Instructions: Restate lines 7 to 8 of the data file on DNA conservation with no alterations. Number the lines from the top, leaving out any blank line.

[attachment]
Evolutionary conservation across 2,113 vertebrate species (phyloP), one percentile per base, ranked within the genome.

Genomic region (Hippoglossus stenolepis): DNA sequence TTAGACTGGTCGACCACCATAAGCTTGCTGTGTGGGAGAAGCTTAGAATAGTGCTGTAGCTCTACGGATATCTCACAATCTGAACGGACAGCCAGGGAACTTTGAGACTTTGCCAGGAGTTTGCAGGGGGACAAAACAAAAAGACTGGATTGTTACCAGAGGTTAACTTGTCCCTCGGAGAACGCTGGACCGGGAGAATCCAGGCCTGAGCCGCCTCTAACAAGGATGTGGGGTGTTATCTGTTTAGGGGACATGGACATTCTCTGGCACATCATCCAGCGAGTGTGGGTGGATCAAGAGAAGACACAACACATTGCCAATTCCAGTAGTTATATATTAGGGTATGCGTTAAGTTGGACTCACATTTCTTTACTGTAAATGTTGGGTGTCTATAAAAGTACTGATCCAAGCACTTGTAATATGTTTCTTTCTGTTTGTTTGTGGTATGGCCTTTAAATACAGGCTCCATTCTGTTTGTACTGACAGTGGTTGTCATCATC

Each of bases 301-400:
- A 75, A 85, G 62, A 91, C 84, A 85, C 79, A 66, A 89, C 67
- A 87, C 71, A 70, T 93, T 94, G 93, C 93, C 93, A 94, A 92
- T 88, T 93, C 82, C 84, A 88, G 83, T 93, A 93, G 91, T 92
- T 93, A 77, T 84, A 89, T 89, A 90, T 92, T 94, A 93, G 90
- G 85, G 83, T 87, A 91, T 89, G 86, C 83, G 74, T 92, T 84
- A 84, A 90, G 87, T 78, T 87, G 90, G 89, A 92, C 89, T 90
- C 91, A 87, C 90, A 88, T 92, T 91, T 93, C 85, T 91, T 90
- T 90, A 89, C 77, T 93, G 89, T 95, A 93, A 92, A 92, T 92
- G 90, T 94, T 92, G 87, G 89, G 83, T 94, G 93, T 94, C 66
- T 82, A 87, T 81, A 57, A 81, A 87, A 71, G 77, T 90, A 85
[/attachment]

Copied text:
- T 93, A 77, T 84, A 89, T 89, A 90, T 92, T 94, A 93, G 90
- G 85, G 83, T 87, A 91, T 89, G 86, C 83, G 74, T 92, T 84